Sunday, February 17, 2008

Film Review #149: Keepin’ it Reel ‘08: Exploring Hip-Hop
Annual film fest at Community Folk Art Center, Syracuse, NY, 2/14-17/2008

“There is a huge love for Hip Hop,” Diane Weathers told WAER Syracuse in a phone interview in early March 2005, “based on its early exuberance, diversity and creativity. We wanted to be clear we wouldn’t allow this to be used by people who wanted to attack Hip Hop – that wouldn’t work with this group. We were just women bothered by what we saw who wanted to talk about it. And the response was global.”

That January, Essence Magazine had launched its Take Back the Music campaign, aimed at gangsta rap that disparaged women and glorified pimps. Then editor-in-chief of the magazine celebrating its 35th anniversary, Weathers had just been in Atlanta, where Essence joined with Spelman College in late February 2005 for an historic, overflow town meeting on the topic. The previous spring, Spelman’s student government “disinvited” the Hip Hop performer Nellie from visiting campus when he refused to meet with them about “Tip Drill,” the music video in which he “swiped” a credit card down the bare backside of a young thong-wearing woman.

Efforts so far this decade to reclaim Hip Hop's giddy inventiveness and freedom also focused on women’s positive participation. Gwendolyn Pough’s Check it While I Wreck It, published just before she moved to Syracuse in 2004, detailed a lineage of strong Black women’s verbal eloquence and framed women's Hip Hop participation as an extension of that. New York City-based Martha Cooper, who’d photographed the Hip Hop scene from its earliest days in 1970s South Bronx, brought out a new book, We B*Girlz (2005), about the world-wide phenomenon of women dancers’ crews and battles. Performers like Jean Grae and Missy Elliot emerged. Vibe Magazine published Hip Hop Divas.

The movies getting under way at the same time tell a story wider yet. Byron Hurt includes the infamous “Tip Drill” clip in Beyond Beats and Rhymes (2006), which kicks off the Community Folk Art Center’s annual film festival this Thursday. Besides cinematic critiques of thug misogyny and homophobia, the smartly-chosen program goes a long way toward busting narrow commercial stereotypes. There’s African Hip Hop, the rise of graffiti, the world of women deejays, Hip Hop as youth mentoring tool, Christian Hip Hop. And 16-year-old local filmmaker Zakharii Willets, who goes by Ziggy, debuts his short, Hip Hop: My Generation, just before Hurt’s film on Thursday.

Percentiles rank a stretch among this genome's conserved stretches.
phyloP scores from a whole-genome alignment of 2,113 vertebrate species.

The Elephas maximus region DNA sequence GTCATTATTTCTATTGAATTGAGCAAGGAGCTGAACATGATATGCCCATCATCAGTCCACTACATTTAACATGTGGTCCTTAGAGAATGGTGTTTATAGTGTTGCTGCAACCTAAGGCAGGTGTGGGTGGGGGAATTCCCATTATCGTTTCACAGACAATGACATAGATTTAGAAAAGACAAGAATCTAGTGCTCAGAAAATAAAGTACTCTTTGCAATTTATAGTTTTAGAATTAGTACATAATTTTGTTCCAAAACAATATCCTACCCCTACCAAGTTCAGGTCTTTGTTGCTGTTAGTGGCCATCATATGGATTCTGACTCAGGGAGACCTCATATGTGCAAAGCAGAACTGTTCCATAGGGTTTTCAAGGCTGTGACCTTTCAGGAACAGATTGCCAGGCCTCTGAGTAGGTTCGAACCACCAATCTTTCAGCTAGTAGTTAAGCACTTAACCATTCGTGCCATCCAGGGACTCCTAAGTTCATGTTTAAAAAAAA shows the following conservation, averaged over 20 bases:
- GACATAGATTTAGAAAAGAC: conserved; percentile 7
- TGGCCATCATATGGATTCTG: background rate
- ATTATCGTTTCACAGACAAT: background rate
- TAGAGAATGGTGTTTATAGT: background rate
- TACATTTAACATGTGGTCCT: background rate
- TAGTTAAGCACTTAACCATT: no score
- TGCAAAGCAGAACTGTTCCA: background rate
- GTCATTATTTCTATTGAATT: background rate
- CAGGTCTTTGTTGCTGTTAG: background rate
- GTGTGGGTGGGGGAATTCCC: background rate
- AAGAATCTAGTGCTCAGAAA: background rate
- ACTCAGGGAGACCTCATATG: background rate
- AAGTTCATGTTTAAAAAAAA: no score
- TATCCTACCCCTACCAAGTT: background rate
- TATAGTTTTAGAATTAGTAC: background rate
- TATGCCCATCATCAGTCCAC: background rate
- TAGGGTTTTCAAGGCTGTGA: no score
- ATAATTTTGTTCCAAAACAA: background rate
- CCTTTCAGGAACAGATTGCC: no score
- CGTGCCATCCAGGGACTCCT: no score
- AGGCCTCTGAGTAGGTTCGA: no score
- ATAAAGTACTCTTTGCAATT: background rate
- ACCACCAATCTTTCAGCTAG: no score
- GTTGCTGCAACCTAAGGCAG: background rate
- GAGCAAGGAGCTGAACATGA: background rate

Award-winning and PBS-aired, Beyond Beats and Rhymes puts an accomplished, sophisticated overview right up front, and Hurt will be here in person for discussion. On-screen, the ex-quarterback is articulate and persuasive (“I love Hip Hop,” he begins, “but we’re in this box, manhood…”). He says he first confronted this when he worked as a counselor to prevent male violence against women. His movie's exploration ranges from decades of violent white movie heroes to the lengthy construction Cross-Bronx Expressway, started in 1946, that ripped a borough in half and was surely as much a factor in the rise of Hip Hop as any reaction to affluent white disco music (one interviewee opines, “If they put an expressway through your neighborhood, then you understand Hip Hop.”).

Hip Hop's culture thrives globally, from Brazil to Tokyo to Germany to Australia and New Zealand to the Middle East, where much far-below-the-radar peace work is getting done by young Israeli and Palestinian rappers. Michael Wanguhu packs Hip Hop Colony (2006) with historical context and thoughtful interviews about equatorial Kenya, which got Western-style FM radio in 1995. Three years later, Kalamashaka made the first Kenyan hip-hop album. But this film’s best moments are the segments of rough footage of a joyous back-yard jam among Kalamashaka, Big Mike, Bamboo and the great Harry Kimani. Matter-of-factly un-gangsta, the film’s “dedicated to our moms.”

Asian-American Danny Lee’s Rock Fresh (2004) documents the international scope and methods of serious graffiti as Hip Hop's visual style and expression, following five artists. Rock Fresh screens Saturday afternoon following a free workshop for high school youth. Lee’s King of Hollywood opens later this year.

Liberian-born, New York-based Dante Kaba will be just back from Ghana when he travels to Syracuse on Saturday to screen Mistress X (2005), his portrait of women Hip Hop deejays.

Matt Ruskin’s The Hip Hop Project (2006) covers four years with Bahamas-born Chris “Kazi” Rolle, who grew up homeless in Brooklyn, and the Hip Hop-based program for at-risk youth he founded in 1999.

Finally, Christopher “Play” Martin “takes the Gospel to the streets” in Holy Hip Hop (2006), revealing robust urban ministries and radio programming in eight major US cities.

You could call this film festival a Valentine for love vindicated.

This review appears in the 2/14/08 issue of the Syracuse City Eagle weekly, where “Make it Snappy” is a weekly column, usually reviewing DVDs. Nancy interviewed Diane Weathers for Women’s Voices Radio, WAER Syracuse 88.3 FM, aired 3/10/05. Beyond Beats and Rhymes, Hip Hop Colony, Holy Hip Hop, & Rock Fresh are available now on DVD, & both The Hip Hop Project & Mistress X soon will be.